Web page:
Approximately 275 million metric tons of plastic waste was generated by 192 coastal countries and 4.8 to 12.7 million tons entering the ocean in 2010 (Jambeck et al., 2015). Perhaps the best-known source of plastic accumulation is the “Great Pacific Garbage Patch” that has often been featured in popular press accounts. (Jambeck et al., 2015). Reports of the “the worlds largest rubbish dump” in between California and Hawaii (Jambeck et al., 2015) are common. Even though the media paints the picture of a giant landfill on the water, the reality is that most of it is below the surface, and mostly broken down into smaller pieces of plastic such as fishing line, styrofoam and wrappers from food waste (Jambeck et. al 2015). This swirling area is within the North Pacific subtropical gyre, one of many ocean gyres (Kaiser 2010). Researchers have found plastics in our ocean, on our coral reefs and on our sandy beaches in varying sizes ranging from meters to micrometers (Barnes et. al 2009). These plastics break down into smaller pieces becoming microplastics, defined as pieces < 5mm (NOAA: 2008).
More than 50% of plastics are associated with hazardous monomers, additives and chemical byproducts (Lithner 2011). The main ingredient in PVC is carcinogenic and is what we use to transport our drinking water (Roachman 2014). PBTs are found on plastic debris globally, bioaccumulate in food webs, and are linked with several adverse effects including endocrine disruption, decreased fish populations, and reduced species evenness and richness (Roachman 2014).
- Dorothy Horn, 2016
Student Research Highlights
Alumni Dorothy Horn
Pervasive Plastics: A New Challenge for Crabs and our Sandy Beach Ecosystem
Marine debris is an emerging global issue. Millions of tons of debris are added to marine and coastal systems annually with plastics a major component and of particular concern given their potential inherent toxicity, propensity to attract other pollutants, and tendency to degrade into more easily-ingestible microplastics (particles or fibers <5mm). Sandy beaches accumulate debris, exposing their abundant detritivorous and planktivorous infauna to a high microplastic ingestion risk. To assess this risk, we sampled sand from 51 beaches spanning >900 km of the California coast (northern San Francisco, to San Diego, including the California Channel Islands) and found microplastics (microfibers, micro beads, or plastic particles) present at every beach. We also sampled and dissected beach-dwelling Pacific sand crabs (Emerita analoga) from the same geographical area. Microplastics were present within the bodies of adult sand crabs from every sampled beach. In aggregate, 35% of all crabs examined had ingested microplastics with prevalence of ingested plastics at individual beaches ranging from 10-80%. Given these levels, microplastic ingestion may well lead to measurable sub-lethal effects on predator avoidance behavior, reproductive output, or other such crabs toxicity. Particulate feeders like these crabs provide a clear exposure pathway for plastic and daughter compounds to enter marine and coastal food webs.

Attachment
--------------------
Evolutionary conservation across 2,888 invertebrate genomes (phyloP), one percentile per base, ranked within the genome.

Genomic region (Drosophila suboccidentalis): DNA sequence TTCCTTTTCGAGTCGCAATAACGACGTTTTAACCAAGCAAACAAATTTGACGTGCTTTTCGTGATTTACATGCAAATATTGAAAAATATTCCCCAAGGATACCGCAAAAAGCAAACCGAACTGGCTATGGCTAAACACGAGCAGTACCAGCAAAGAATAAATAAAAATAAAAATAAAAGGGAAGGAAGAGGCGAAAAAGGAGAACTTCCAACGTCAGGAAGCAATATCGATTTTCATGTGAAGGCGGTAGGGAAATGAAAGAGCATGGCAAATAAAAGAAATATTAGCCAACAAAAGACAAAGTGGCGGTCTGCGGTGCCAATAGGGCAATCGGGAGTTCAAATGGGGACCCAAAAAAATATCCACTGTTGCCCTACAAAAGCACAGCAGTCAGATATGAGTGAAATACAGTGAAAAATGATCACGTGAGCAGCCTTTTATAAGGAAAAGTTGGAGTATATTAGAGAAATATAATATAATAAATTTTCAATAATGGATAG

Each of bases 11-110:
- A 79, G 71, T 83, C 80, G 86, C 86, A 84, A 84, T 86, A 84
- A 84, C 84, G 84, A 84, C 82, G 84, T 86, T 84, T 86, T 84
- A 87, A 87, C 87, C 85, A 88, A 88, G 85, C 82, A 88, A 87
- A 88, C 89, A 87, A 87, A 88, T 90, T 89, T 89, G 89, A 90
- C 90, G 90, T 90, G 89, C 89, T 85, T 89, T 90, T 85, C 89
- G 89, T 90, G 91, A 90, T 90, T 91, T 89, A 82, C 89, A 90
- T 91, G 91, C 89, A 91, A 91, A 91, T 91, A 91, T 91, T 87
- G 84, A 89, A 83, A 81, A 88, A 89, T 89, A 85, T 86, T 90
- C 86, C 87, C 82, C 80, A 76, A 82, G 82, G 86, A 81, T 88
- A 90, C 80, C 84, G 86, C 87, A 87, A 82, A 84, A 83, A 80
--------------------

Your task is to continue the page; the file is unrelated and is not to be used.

Alumni Alex Ceja
The Southern California Bight is greatly diverse in number of species, variety of habitat, anthropogenic land use and levels of urbanization. Although there are strict environmental regulations in California, the coastal zone remains at risk from a number of environmental hazards. The effect that microplastic pollution has on the ecosystem is proving to be a force to be reckoned with (Van et al, 2011). Research shows that plankton are consuming plastic inadvertently (Cole et al, 2014). Recent findings suggest that a measurable portion of the Emerita analoga (Sand Crab) population is consuming plastic in Southern California. Considering that E. analoga represents 90% of Amphistichus argenteus’ (Barred Surf Perch) diet, the purpose of this project is to analyze a sample of the A. argenteus population for microplastic in their gastrointestinal system (Carlisle et al, 1960). The primary focus of this project is to attempt to track plastic between trophic levels. The driving question for this project: Is A. argenteus ingesting plastic unintentionally due to its presence in their prey?